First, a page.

The true inventor of the magic
Though there is an almost ineradicable tradition
to designate Athanasius Kircher as the inventor of the magic lantern,
there are some good reasons to call this in question.
The evidence for the inventorship of Kircher should be found in
his book Ars Magna Lucis et Umbrae (The great science of light and
dark). However, in the fist edition of his book, published in 1646, we
find nothing on projecting lanterns. Nothing points to an arrangement
with light source, slide and projection lens, in that order. The engravings on
which the argumentation is based are taken from the second edition,
which was printed in Amsterdam, 1671. At that time magic lanterns were
described quite frequently. Besides, Kircher's drawings show a very
strange kind of magic lantern: the lenses are placed in an odd position
(also read: The mystery of the wrongly placed lenses).
There’s a lot to be said for giving the honour to someone else: the Dutch scientist Christiaan Huygens.
Christiaan Huygens, born April 14, 1629 in The Hague,
was a Dutch mathematician, astronomer
and physicist who, among others,
founded the wave theory of light, discovered the true shape of the rings
of Saturn, and invented the pendulum clock. He also tried to construct
an engine by making use of the explosive action of gun powder.
Huygens was from a wealthy and distinguished middle-class family. From an early age, Christiaan showed a marked mechanical bent and a talent for drawing and mathematics. In 1645 he entered the University of Leiden, where he studied mathematics and law. In 1655 he visited Paris for the first time where his distinguished parentage gave him entry to the highest intellectual and social circles. He lived in Paris from 1666 to 1681.
The earliest reference to a projection lantern we find in Huygens’ manuscript of 1659 (Oevres completes, vol. XXII). In a short, probably incomplete, list of his inventions is mentioned –la laterne magique- the magic lantern. We find more clues concerning the activities of Huygens in connection with the magic lantern in the same part of his Oevres, page 197. This page shows nine sketches, four of them encircled, from skeletons in positions of living people, with the caption: “Pour des répresentation par le moyen de verres convexes à la lampe” (To show by means of convex glasses on the lamp). Also the correspondence with his friend, the French engineer P. Petit offers many references to the magic lantern. November 28, 1664 Petit inquires after the construction of Huygens’ lantern and its dimensions. This letter is of special interest because it contains the oldest sketch of a magic lantern that is known. Probably this is the lantern he used to project the images of the skeletons.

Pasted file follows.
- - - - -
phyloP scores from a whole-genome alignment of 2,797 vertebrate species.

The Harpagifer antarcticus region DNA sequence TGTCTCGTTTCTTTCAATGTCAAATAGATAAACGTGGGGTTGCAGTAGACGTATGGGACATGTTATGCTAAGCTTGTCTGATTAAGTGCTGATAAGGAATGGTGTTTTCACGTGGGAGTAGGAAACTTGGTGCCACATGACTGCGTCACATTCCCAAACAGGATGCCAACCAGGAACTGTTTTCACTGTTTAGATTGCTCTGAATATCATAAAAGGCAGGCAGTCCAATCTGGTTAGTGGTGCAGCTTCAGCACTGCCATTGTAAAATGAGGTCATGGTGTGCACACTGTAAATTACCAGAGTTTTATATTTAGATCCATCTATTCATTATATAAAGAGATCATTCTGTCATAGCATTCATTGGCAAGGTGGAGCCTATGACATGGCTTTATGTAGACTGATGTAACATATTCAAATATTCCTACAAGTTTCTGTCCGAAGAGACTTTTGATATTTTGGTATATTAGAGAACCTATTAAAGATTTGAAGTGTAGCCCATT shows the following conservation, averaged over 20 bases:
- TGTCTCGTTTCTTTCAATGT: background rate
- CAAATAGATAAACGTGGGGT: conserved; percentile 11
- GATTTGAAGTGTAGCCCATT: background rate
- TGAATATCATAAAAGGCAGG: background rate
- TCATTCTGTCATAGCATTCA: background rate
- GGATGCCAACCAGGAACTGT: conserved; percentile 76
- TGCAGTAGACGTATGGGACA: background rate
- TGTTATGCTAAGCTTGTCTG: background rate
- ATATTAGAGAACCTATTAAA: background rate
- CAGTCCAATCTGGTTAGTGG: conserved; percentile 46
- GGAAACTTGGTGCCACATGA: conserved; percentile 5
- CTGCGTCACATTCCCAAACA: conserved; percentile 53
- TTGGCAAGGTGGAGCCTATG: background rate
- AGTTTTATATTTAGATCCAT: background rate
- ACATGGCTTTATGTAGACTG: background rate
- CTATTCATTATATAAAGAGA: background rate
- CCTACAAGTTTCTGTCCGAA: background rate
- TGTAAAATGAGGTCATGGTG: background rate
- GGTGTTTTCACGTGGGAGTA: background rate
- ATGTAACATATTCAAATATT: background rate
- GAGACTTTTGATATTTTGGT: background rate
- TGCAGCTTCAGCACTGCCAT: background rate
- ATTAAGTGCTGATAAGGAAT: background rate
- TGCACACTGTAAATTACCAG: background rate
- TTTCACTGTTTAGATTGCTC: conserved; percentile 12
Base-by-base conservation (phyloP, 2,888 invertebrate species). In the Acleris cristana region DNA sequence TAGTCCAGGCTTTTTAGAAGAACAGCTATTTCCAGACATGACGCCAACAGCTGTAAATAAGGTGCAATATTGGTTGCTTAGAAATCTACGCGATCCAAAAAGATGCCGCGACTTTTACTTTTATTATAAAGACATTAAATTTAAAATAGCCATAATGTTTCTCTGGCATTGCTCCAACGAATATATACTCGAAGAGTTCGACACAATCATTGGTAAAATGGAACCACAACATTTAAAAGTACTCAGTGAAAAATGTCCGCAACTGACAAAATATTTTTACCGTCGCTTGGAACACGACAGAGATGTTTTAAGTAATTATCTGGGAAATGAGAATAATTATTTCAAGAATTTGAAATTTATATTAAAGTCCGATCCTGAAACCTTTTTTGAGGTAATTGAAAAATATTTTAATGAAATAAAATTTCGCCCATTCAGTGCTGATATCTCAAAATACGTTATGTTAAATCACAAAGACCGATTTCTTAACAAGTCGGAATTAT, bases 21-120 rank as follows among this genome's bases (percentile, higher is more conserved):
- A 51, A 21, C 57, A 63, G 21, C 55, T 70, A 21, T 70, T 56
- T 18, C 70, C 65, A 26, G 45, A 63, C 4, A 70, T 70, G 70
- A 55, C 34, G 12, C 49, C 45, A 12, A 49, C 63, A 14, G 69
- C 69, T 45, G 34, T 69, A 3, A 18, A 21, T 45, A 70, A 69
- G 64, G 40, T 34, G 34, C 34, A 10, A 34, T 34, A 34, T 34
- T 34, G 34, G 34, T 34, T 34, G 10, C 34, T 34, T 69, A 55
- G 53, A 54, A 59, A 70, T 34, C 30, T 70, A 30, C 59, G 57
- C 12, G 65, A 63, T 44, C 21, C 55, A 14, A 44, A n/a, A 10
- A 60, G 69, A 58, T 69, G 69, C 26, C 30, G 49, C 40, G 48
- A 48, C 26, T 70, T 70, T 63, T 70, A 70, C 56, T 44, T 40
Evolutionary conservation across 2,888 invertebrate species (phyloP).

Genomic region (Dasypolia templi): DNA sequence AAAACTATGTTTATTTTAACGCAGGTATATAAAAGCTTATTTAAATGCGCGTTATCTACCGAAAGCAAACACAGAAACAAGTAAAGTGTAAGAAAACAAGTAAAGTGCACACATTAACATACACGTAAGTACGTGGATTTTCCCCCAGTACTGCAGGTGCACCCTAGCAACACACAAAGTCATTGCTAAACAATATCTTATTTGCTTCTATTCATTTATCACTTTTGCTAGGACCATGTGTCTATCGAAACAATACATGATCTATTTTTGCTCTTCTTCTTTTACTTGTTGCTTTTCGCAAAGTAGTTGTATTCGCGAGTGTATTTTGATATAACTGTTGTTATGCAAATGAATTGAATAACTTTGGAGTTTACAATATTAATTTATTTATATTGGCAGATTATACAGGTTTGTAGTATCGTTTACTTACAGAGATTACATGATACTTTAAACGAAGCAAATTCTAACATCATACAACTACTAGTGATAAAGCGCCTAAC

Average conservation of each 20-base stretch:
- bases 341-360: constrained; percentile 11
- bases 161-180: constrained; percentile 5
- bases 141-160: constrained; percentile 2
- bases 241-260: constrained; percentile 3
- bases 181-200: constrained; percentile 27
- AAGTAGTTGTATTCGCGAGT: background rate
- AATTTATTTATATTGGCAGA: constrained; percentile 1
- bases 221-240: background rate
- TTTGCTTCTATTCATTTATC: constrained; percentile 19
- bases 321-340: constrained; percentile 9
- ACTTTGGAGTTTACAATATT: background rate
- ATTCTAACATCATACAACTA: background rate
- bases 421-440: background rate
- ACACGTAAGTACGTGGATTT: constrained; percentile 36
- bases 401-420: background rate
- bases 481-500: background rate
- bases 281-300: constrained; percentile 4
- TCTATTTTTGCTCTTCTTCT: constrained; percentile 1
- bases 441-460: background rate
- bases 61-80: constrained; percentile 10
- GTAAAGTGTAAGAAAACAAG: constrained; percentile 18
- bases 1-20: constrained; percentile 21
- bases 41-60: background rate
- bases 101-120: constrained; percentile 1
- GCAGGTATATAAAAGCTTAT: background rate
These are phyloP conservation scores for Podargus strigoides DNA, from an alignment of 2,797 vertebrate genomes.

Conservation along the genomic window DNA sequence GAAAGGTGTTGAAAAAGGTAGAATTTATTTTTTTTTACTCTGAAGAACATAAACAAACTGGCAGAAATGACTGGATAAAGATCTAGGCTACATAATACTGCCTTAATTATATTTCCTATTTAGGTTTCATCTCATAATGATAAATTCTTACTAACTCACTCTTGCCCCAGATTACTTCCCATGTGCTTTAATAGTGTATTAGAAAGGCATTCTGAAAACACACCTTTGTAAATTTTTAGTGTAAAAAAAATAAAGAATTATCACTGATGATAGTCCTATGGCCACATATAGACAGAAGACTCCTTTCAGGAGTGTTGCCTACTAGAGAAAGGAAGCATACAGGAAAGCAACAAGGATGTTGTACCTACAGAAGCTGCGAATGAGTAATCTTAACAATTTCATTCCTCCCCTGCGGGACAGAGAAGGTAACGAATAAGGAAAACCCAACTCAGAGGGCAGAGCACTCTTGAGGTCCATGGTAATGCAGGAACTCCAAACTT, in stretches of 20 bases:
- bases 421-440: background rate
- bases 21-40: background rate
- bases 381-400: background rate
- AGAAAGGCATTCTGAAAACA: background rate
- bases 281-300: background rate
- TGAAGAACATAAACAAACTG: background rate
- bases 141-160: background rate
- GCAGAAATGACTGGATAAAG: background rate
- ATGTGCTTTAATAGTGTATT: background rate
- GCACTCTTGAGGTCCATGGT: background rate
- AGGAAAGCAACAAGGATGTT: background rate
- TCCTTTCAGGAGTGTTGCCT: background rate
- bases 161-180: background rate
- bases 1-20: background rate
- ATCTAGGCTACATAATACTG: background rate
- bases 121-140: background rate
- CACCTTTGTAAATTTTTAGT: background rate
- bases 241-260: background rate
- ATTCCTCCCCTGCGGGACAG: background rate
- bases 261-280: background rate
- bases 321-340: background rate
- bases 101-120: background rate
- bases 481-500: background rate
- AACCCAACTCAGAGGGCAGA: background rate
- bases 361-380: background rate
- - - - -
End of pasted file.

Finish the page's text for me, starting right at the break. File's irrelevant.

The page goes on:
It's a remarkable fact that Huygens was not proud
of his invention at all. When his father, Constantijn sr., who was a
diplomat at the French Court, once ordered a lantern, he tried to
wriggle out of it. In a letter to his brother Lodewijk (1662) he
explains “……I feel ashamed that this way it will be known that
they come from me. People are kind enough to feign admiration, but later
on they will ridicule it, and not without reason.” Unable to get out of
it, he sends the lantern to
his father but asks his brother to sabotage it “by removing one of the
two lenses that are close to each other, such that only two lenses
remain, as there are three in total.” Asked for assistance he pretends
to have forgotten the construction of his lantern: “….. of which,
having removed the lenses long ago, I cannot remember what kind they were”.
On the basis of the available data the conclusion is justified that Christiaan Huygens combined all the elements of a projection lantern, and also that he certainly did this no later than 1659. He must be considered to be the true inventor, though Huygens himself always tried to conceal the fact that the invention was his.
Gold coloured commemorative
token, 40 mm Ø, Legend: KONINKRIJK DER NEDERLANDEN (Kingdom of the
Netherlands), escutcheon with laurels. Reverse: CHRISTIAAN HUYGENS
1629 - 1695. Portrait with pendulum clock and celestial body.
Huygens’ health was never good and he suffered from recurrent illnesses. The last five years of his life were marked by increasing feelings of loneliness and melancholy. He died July 8, 1695 in his birthplace The Hague.
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Last update: 07-08-2020.